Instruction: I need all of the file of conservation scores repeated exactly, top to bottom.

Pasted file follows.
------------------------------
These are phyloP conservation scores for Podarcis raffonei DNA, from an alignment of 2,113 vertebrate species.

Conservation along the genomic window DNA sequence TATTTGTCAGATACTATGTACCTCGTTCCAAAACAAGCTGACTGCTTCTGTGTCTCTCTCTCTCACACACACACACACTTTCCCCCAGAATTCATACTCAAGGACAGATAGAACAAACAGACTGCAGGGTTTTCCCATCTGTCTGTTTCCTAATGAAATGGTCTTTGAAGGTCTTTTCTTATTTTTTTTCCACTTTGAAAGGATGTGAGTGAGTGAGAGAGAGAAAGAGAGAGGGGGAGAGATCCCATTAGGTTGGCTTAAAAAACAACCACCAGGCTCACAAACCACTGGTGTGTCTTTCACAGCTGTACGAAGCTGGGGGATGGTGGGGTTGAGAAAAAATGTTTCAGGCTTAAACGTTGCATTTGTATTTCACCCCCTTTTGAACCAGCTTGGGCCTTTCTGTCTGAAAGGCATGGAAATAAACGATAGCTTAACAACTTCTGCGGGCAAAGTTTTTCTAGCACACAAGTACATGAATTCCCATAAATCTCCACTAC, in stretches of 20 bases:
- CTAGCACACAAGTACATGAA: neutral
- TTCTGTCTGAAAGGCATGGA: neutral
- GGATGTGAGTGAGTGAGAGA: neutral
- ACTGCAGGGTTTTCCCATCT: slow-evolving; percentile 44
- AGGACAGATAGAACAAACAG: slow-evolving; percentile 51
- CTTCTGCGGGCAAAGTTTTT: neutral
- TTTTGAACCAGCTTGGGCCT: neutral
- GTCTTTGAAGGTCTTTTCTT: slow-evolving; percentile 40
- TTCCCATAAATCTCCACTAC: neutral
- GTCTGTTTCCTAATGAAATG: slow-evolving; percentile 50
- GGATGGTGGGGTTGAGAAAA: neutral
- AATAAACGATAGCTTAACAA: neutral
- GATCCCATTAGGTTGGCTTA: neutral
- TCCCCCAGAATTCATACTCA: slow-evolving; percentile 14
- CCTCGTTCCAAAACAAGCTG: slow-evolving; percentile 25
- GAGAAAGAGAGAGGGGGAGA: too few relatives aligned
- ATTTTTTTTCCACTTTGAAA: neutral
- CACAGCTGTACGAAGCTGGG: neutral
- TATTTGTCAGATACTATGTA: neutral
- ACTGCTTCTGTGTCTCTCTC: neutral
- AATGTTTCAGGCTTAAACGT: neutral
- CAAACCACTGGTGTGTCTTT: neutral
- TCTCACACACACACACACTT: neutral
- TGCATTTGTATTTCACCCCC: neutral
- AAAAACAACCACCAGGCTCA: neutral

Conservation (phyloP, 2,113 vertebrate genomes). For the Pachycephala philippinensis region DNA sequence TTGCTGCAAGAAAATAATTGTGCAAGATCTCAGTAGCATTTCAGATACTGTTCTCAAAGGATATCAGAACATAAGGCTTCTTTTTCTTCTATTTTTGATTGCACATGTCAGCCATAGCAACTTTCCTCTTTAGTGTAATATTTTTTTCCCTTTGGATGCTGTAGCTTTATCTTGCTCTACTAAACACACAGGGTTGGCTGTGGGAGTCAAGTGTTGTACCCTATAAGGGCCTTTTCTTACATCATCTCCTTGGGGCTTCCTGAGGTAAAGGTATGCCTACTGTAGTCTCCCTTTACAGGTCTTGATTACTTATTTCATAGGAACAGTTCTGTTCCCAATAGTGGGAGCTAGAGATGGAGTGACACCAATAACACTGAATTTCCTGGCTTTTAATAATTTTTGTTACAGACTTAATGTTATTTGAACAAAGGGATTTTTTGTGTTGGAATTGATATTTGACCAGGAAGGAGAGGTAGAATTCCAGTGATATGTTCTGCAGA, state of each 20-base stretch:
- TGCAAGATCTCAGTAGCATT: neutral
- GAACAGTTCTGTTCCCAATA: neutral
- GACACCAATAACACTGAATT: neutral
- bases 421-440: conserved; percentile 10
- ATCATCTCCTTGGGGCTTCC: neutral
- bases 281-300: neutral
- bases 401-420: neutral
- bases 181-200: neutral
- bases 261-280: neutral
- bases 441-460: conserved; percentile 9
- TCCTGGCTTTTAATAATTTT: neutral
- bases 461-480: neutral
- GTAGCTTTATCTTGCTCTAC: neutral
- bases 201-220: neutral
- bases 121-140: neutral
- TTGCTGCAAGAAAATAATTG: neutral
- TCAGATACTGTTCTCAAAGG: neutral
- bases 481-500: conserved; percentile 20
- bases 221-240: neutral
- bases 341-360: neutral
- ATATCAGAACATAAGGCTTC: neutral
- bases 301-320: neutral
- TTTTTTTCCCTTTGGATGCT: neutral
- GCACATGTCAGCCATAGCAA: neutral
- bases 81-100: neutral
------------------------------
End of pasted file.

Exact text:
These are phyloP conservation scores for Podarcis raffonei DNA, from an alignment of 2,113 vertebrate species.

Conservation along the genomic window DNA sequence TATTTGTCAGATACTATGTACCTCGTTCCAAAACAAGCTGACTGCTTCTGTGTCTCTCTCTCTCACACACACACACACTTTCCCCCAGAATTCATACTCAAGGACAGATAGAACAAACAGACTGCAGGGTTTTCCCATCTGTCTGTTTCCTAATGAAATGGTCTTTGAAGGTCTTTTCTTATTTTTTTTCCACTTTGAAAGGATGTGAGTGAGTGAGAGAGAGAAAGAGAGAGGGGGAGAGATCCCATTAGGTTGGCTTAAAAAACAACCACCAGGCTCACAAACCACTGGTGTGTCTTTCACAGCTGTACGAAGCTGGGGGATGGTGGGGTTGAGAAAAAATGTTTCAGGCTTAAACGTTGCATTTGTATTTCACCCCCTTTTGAACCAGCTTGGGCCTTTCTGTCTGAAAGGCATGGAAATAAACGATAGCTTAACAACTTCTGCGGGCAAAGTTTTTCTAGCACACAAGTACATGAATTCCCATAAATCTCCACTAC, in stretches of 20 bases:
- CTAGCACACAAGTACATGAA: neutral
- TTCTGTCTGAAAGGCATGGA: neutral
- GGATGTGAGTGAGTGAGAGA: neutral
- ACTGCAGGGTTTTCCCATCT: slow-evolving; percentile 44
- AGGACAGATAGAACAAACAG: slow-evolving; percentile 51
- CTTCTGCGGGCAAAGTTTTT: neutral
- TTTTGAACCAGCTTGGGCCT: neutral
- GTCTTTGAAGGTCTTTTCTT: slow-evolving; percentile 40
- TTCCCATAAATCTCCACTAC: neutral
- GTCTGTTTCCTAATGAAATG: slow-evolving; percentile 50
- GGATGGTGGGGTTGAGAAAA: neutral
- AATAAACGATAGCTTAACAA: neutral
- GATCCCATTAGGTTGGCTTA: neutral
- TCCCCCAGAATTCATACTCA: slow-evolving; percentile 14
- CCTCGTTCCAAAACAAGCTG: slow-evolving; percentile 25
- GAGAAAGAGAGAGGGGGAGA: too few relatives aligned
- ATTTTTTTTCCACTTTGAAA: neutral
- CACAGCTGTACGAAGCTGGG: neutral
- TATTTGTCAGATACTATGTA: neutral
- ACTGCTTCTGTGTCTCTCTC: neutral
- AATGTTTCAGGCTTAAACGT: neutral
- CAAACCACTGGTGTGTCTTT: neutral
- TCTCACACACACACACACTT: neutral
- TGCATTTGTATTTCACCCCC: neutral
- AAAAACAACCACCAGGCTCA: neutral

Conservation (phyloP, 2,113 vertebrate genomes). For the Pachycephala philippinensis region DNA sequence TTGCTGCAAGAAAATAATTGTGCAAGATCTCAGTAGCATTTCAGATACTGTTCTCAAAGGATATCAGAACATAAGGCTTCTTTTTCTTCTATTTTTGATTGCACATGTCAGCCATAGCAACTTTCCTCTTTAGTGTAATATTTTTTTCCCTTTGGATGCTGTAGCTTTATCTTGCTCTACTAAACACACAGGGTTGGCTGTGGGAGTCAAGTGTTGTACCCTATAAGGGCCTTTTCTTACATCATCTCCTTGGGGCTTCCTGAGGTAAAGGTATGCCTACTGTAGTCTCCCTTTACAGGTCTTGATTACTTATTTCATAGGAACAGTTCTGTTCCCAATAGTGGGAGCTAGAGATGGAGTGACACCAATAACACTGAATTTCCTGGCTTTTAATAATTTTTGTTACAGACTTAATGTTATTTGAACAAAGGGATTTTTTGTGTTGGAATTGATATTTGACCAGGAAGGAGAGGTAGAATTCCAGTGATATGTTCTGCAGA, state of each 20-base stretch:
- TGCAAGATCTCAGTAGCATT: neutral
- GAACAGTTCTGTTCCCAATA: neutral
- GACACCAATAACACTGAATT: neutral
- bases 421-440: conserved; percentile 10
- ATCATCTCCTTGGGGCTTCC: neutral
- bases 281-300: neutral
- bases 401-420: neutral
- bases 181-200: neutral
- bases 261-280: neutral
- bases 441-460: conserved; percentile 9
- TCCTGGCTTTTAATAATTTT: neutral
- bases 461-480: neutral
- GTAGCTTTATCTTGCTCTAC: neutral
- bases 201-220: neutral
- bases 121-140: neutral
- TTGCTGCAAGAAAATAATTG: neutral
- TCAGATACTGTTCTCAAAGG: neutral
- bases 481-500: conserved; percentile 20
- bases 221-240: neutral
- bases 341-360: neutral
- ATATCAGAACATAAGGCTTC: neutral
- bases 301-320: neutral
- TTTTTTTCCCTTTGGATGCT: neutral
- GCACATGTCAGCCATAGCAA: neutral
- bases 81-100: neutral